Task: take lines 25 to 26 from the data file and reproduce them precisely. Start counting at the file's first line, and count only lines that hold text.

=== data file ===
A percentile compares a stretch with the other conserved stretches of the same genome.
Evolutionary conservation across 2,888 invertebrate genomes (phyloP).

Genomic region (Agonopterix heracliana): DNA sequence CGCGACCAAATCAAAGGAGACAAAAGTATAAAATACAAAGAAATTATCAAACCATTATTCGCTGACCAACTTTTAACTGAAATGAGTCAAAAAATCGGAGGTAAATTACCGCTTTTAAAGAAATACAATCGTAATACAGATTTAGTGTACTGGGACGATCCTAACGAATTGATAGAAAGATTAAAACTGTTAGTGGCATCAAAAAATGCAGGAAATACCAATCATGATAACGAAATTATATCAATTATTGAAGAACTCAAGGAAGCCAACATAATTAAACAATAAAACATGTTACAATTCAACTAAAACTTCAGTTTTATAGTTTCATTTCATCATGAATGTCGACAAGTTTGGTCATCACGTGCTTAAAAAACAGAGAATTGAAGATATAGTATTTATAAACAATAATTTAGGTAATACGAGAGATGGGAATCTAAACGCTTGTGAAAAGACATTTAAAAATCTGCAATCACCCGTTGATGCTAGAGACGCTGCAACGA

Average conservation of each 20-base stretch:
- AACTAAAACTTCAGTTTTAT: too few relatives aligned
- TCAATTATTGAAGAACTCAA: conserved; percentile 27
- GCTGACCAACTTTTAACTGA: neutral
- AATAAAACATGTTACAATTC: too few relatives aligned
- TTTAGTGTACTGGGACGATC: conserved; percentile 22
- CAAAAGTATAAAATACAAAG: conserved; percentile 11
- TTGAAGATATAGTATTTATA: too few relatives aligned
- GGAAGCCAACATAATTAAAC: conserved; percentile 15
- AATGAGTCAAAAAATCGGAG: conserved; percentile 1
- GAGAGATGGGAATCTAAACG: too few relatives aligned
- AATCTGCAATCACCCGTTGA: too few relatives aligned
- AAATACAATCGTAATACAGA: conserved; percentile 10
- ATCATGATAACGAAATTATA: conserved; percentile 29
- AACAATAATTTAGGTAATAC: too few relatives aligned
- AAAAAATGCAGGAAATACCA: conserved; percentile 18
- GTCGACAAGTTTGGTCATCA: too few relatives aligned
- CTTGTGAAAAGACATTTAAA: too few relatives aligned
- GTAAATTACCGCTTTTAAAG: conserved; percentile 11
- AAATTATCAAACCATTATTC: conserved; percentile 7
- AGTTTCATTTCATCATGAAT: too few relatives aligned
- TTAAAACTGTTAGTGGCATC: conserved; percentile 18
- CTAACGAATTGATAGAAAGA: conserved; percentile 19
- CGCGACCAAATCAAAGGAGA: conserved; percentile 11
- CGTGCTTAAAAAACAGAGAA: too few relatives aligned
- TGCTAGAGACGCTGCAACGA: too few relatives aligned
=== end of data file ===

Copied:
- TTAAAACTGTTAGTGGCATC: conserved; percentile 18
- CTAACGAATTGATAGAAAGA: conserved; percentile 19